Matter of Import 002: Sea Monster

Sea Monster (AKA Mosto Marino, Sea Ghost, Sea Master, See-Monster)

  • Germany, UK, Brazil, France, Italy
  • Published by Bit Corporation (and CCE, Digivision, Fantastic Game, Goliath, Hot Shot, Puzzy, Fujistyle, Taiwan, Dactar, Milmar, Quelle)
  • Released in 1982
  • Played on 10/5/2020
  • Time Spent: 10 minutes
  • Rating: C

Sea Monster was an “bomber” style game released in 1982 for the Atari 2600 by European publisher Bit Corporation. Almost immediately it brings to mind classic arcade games Depthcharge and Destroyer – your boat sails along the top of the screen dropping shots down into rows of horizontally swimming sea monsters, some of which are shooting up at you.

The story, from the game’s manual:

As a captain of ships sailing on seas, how would you react if there is no more peace on seas? Pollution has caused the unknown monsters in sea which attack all the ships mercilessly. Being a sea-lover, of course you would arm your ship with torpedoes or deep-sea bombs and take the mission to destroy three kinds of active seamonsters in the waters of different levels. You get six ships, but be careful, the monsters are extremely tricky.

Spoiler: the monsters are not, in actuality, extremely tricky. They swim at a constant speed at three depths, and those at the top and bottom depths fire missiles up at you with incredible regularity.

This isn’t at all unexpected; it’s an Atari 2600 game, and there’s not a lot of variety possible in what were originally budget titles. Unlike in the aforementioned Depth Charge and Destroyer, you don’t need to select a depth at which your bombs explode or hit the button again to trigger them; firing when you have a shot on the screen simply makes the first shot vanish.

The challenge in the game comes from leading your shots to hit the monsters at different depths, and since the speed, timing, and patterns are constant, you get a hang of this quickly. It’s fun, at least for a little while, but the lack of variety gets to you, and I found myself aborting mid-run to check out the other speed levels.

There are three – slow, medium, and fast, and I almost want to say that slow is the hardest because you need to lead your slow-moving shots so far in advance, but it’s trivially easy to avoid the shots the enemy monsters are throwing up at you. It’s probably just the least interesting.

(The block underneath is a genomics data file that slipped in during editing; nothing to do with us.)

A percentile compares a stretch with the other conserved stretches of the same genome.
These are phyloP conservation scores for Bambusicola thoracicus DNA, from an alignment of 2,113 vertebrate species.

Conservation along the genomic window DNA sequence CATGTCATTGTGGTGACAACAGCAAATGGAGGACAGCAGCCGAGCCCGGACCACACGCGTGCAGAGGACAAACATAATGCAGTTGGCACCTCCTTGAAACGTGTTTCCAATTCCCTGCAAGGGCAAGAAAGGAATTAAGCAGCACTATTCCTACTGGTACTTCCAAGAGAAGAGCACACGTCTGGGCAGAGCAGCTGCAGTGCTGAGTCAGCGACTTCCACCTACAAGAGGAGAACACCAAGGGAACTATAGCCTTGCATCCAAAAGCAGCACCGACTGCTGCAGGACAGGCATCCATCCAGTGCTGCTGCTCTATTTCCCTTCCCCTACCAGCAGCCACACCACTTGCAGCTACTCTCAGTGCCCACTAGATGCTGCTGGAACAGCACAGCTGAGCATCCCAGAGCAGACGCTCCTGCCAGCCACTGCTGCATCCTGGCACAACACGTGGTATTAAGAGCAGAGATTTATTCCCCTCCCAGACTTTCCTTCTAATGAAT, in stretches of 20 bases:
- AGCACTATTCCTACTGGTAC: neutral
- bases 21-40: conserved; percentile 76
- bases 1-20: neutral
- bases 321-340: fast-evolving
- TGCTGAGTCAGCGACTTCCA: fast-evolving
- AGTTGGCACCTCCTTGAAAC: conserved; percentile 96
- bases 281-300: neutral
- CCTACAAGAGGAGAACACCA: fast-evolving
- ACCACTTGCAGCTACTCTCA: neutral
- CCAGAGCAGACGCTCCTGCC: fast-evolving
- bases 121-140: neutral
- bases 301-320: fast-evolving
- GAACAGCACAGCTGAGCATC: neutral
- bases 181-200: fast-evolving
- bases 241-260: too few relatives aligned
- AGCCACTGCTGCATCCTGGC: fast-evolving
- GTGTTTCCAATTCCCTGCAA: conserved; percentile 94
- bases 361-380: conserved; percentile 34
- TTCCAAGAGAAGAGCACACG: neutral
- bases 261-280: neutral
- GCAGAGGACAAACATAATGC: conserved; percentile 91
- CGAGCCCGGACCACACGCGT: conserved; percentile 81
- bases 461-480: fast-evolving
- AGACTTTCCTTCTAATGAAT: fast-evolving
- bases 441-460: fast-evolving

Medium speed seems like a good target for casual gameplay, though I wouldn’t say that Fast is too much harder, you just need to stay focused because the shots are coming so fast. They’re still easy to avoid, but it’s also easier to get tagged if your focus drifts because the game is so regular that it has a tendency to lull you.

On to the graphics. The game doesn’t look bad. The wave motion on top of the screen is cute, and there are even bubbles – though the fact that they’re orange left me wondering what they were for awhile, because I couldn’t shoot them and they didn’t seem to be coming after me. I would have personally made them cyan or just left them out entirely.

Your ship looks like a ship and the enemies are distinct, but most importantly there’s no flicker. The designers did a good job deciding how many objects the game could handle.

The sound is… well, it’s just there. I wish there was some music to break up the extremely regular sound of the enemy shots being fired precisely on schedule. They’re all VERY atari beeps and boops.

All in all I’d say Sea Monster is a steady C of a game, maybe even a C-plus; better sound design or some variety in the speed of the enemies on any given level would push the game into ‘B’ quality. As it is, it’s not really capable of sustaining interest for more than a few minutes… but those few minutes will be well spent.


Leave a Reply

Follow Blown Cartridges on Twitter